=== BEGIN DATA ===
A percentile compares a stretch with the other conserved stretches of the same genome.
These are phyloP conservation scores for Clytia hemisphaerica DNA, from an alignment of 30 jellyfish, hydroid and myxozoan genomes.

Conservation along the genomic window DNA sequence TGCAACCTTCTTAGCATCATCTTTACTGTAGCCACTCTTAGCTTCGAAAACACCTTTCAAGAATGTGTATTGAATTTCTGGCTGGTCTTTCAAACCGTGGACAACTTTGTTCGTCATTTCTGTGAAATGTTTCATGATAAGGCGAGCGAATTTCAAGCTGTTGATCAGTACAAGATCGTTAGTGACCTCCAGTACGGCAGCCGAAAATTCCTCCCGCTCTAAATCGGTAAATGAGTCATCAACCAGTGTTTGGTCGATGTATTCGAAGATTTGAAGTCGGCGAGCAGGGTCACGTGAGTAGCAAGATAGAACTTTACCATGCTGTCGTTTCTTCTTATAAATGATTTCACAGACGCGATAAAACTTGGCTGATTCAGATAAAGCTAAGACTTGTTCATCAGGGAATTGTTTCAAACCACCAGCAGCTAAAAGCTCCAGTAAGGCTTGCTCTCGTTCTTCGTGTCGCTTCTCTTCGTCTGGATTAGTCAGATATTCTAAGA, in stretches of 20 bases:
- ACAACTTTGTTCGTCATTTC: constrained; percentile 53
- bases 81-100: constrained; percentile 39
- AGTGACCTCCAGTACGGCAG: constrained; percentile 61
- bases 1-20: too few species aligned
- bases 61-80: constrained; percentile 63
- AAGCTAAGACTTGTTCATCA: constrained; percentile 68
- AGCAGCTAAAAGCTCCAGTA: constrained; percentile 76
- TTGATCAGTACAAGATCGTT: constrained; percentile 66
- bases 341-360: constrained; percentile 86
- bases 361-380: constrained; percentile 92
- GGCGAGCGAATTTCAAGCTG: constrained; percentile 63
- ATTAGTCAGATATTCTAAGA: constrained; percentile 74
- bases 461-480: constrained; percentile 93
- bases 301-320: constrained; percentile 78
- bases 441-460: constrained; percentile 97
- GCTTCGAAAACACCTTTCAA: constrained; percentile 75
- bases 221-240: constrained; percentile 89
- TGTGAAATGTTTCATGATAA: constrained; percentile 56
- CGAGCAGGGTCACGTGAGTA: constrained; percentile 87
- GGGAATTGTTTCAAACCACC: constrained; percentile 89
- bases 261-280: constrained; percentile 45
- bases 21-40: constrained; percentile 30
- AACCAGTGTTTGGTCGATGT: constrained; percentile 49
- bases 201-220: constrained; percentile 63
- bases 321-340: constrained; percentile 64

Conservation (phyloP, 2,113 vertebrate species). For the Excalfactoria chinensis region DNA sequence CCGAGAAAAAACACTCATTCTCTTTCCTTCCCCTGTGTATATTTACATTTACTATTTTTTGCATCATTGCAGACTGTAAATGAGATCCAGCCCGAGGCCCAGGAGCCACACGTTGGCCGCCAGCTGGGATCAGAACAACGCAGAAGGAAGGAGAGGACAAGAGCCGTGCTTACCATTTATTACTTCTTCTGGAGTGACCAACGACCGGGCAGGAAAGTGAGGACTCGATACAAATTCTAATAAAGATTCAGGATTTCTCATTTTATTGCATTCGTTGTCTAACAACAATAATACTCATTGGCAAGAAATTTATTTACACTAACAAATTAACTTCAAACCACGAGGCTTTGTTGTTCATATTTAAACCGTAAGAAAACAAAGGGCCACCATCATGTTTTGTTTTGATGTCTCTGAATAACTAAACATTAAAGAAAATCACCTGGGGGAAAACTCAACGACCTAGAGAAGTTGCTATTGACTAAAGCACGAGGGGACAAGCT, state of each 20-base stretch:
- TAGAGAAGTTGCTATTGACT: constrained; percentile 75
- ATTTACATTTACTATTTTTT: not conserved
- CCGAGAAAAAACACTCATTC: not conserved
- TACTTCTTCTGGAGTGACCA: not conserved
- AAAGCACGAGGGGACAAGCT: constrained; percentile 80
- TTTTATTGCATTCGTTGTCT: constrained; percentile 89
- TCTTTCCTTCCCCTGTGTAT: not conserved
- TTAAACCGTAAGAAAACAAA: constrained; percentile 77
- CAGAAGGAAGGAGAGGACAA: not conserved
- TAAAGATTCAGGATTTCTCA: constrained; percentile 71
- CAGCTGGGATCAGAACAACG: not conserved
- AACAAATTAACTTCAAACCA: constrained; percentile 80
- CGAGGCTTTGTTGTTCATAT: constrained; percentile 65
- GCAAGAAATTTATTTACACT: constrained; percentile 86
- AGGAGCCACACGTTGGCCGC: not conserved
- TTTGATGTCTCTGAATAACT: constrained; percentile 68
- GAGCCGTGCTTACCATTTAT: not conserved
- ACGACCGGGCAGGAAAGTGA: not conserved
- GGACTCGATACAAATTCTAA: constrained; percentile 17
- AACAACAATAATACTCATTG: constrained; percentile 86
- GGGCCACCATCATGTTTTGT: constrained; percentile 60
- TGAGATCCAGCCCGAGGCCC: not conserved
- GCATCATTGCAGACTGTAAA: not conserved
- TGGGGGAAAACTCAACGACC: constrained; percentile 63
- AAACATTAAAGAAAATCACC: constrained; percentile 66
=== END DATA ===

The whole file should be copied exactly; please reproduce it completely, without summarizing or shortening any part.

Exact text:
A percentile compares a stretch with the other conserved stretches of the same genome.
These are phyloP conservation scores for Clytia hemisphaerica DNA, from an alignment of 30 jellyfish, hydroid and myxozoan genomes.

Conservation along the genomic window DNA sequence TGCAACCTTCTTAGCATCATCTTTACTGTAGCCACTCTTAGCTTCGAAAACACCTTTCAAGAATGTGTATTGAATTTCTGGCTGGTCTTTCAAACCGTGGACAACTTTGTTCGTCATTTCTGTGAAATGTTTCATGATAAGGCGAGCGAATTTCAAGCTGTTGATCAGTACAAGATCGTTAGTGACCTCCAGTACGGCAGCCGAAAATTCCTCCCGCTCTAAATCGGTAAATGAGTCATCAACCAGTGTTTGGTCGATGTATTCGAAGATTTGAAGTCGGCGAGCAGGGTCACGTGAGTAGCAAGATAGAACTTTACCATGCTGTCGTTTCTTCTTATAAATGATTTCACAGACGCGATAAAACTTGGCTGATTCAGATAAAGCTAAGACTTGTTCATCAGGGAATTGTTTCAAACCACCAGCAGCTAAAAGCTCCAGTAAGGCTTGCTCTCGTTCTTCGTGTCGCTTCTCTTCGTCTGGATTAGTCAGATATTCTAAGA, in stretches of 20 bases:
- ACAACTTTGTTCGTCATTTC: constrained; percentile 53
- bases 81-100: constrained; percentile 39
- AGTGACCTCCAGTACGGCAG: constrained; percentile 61
- bases 1-20: too few species aligned
- bases 61-80: constrained; percentile 63
- AAGCTAAGACTTGTTCATCA: constrained; percentile 68
- AGCAGCTAAAAGCTCCAGTA: constrained; percentile 76
- TTGATCAGTACAAGATCGTT: constrained; percentile 66
- bases 341-360: constrained; percentile 86
- bases 361-380: constrained; percentile 92
- GGCGAGCGAATTTCAAGCTG: constrained; percentile 63
- ATTAGTCAGATATTCTAAGA: constrained; percentile 74
- bases 461-480: constrained; percentile 93
- bases 301-320: constrained; percentile 78
- bases 441-460: constrained; percentile 97
- GCTTCGAAAACACCTTTCAA: constrained; percentile 75
- bases 221-240: constrained; percentile 89
- TGTGAAATGTTTCATGATAA: constrained; percentile 56
- CGAGCAGGGTCACGTGAGTA: constrained; percentile 87
- GGGAATTGTTTCAAACCACC: constrained; percentile 89
- bases 261-280: constrained; percentile 45
- bases 21-40: constrained; percentile 30
- AACCAGTGTTTGGTCGATGT: constrained; percentile 49
- bases 201-220: constrained; percentile 63
- bases 321-340: constrained; percentile 64

Conservation (phyloP, 2,113 vertebrate species). For the Excalfactoria chinensis region DNA sequence CCGAGAAAAAACACTCATTCTCTTTCCTTCCCCTGTGTATATTTACATTTACTATTTTTTGCATCATTGCAGACTGTAAATGAGATCCAGCCCGAGGCCCAGGAGCCACACGTTGGCCGCCAGCTGGGATCAGAACAACGCAGAAGGAAGGAGAGGACAAGAGCCGTGCTTACCATTTATTACTTCTTCTGGAGTGACCAACGACCGGGCAGGAAAGTGAGGACTCGATACAAATTCTAATAAAGATTCAGGATTTCTCATTTTATTGCATTCGTTGTCTAACAACAATAATACTCATTGGCAAGAAATTTATTTACACTAACAAATTAACTTCAAACCACGAGGCTTTGTTGTTCATATTTAAACCGTAAGAAAACAAAGGGCCACCATCATGTTTTGTTTTGATGTCTCTGAATAACTAAACATTAAAGAAAATCACCTGGGGGAAAACTCAACGACCTAGAGAAGTTGCTATTGACTAAAGCACGAGGGGACAAGCT, state of each 20-base stretch:
- TAGAGAAGTTGCTATTGACT: constrained; percentile 75
- ATTTACATTTACTATTTTTT: not conserved
- CCGAGAAAAAACACTCATTC: not conserved
- TACTTCTTCTGGAGTGACCA: not conserved
- AAAGCACGAGGGGACAAGCT: constrained; percentile 80
- TTTTATTGCATTCGTTGTCT: constrained; percentile 89
- TCTTTCCTTCCCCTGTGTAT: not conserved
- TTAAACCGTAAGAAAACAAA: constrained; percentile 77
- CAGAAGGAAGGAGAGGACAA: not conserved
- TAAAGATTCAGGATTTCTCA: constrained; percentile 71
- CAGCTGGGATCAGAACAACG: not conserved
- AACAAATTAACTTCAAACCA: constrained; percentile 80
- CGAGGCTTTGTTGTTCATAT: constrained; percentile 65
- GCAAGAAATTTATTTACACT: constrained; percentile 86
- AGGAGCCACACGTTGGCCGC: not conserved
- TTTGATGTCTCTGAATAACT: constrained; percentile 68
- GAGCCGTGCTTACCATTTAT: not conserved
- ACGACCGGGCAGGAAAGTGA: not conserved
- GGACTCGATACAAATTCTAA: constrained; percentile 17
- AACAACAATAATACTCATTG: constrained; percentile 86
- GGGCCACCATCATGTTTTGT: constrained; percentile 60
- TGAGATCCAGCCCGAGGCCC: not conserved
- GCATCATTGCAGACTGTAAA: not conserved
- TGGGGGAAAACTCAACGACC: constrained; percentile 63
- AAACATTAAAGAAAATCACC: constrained; percentile 66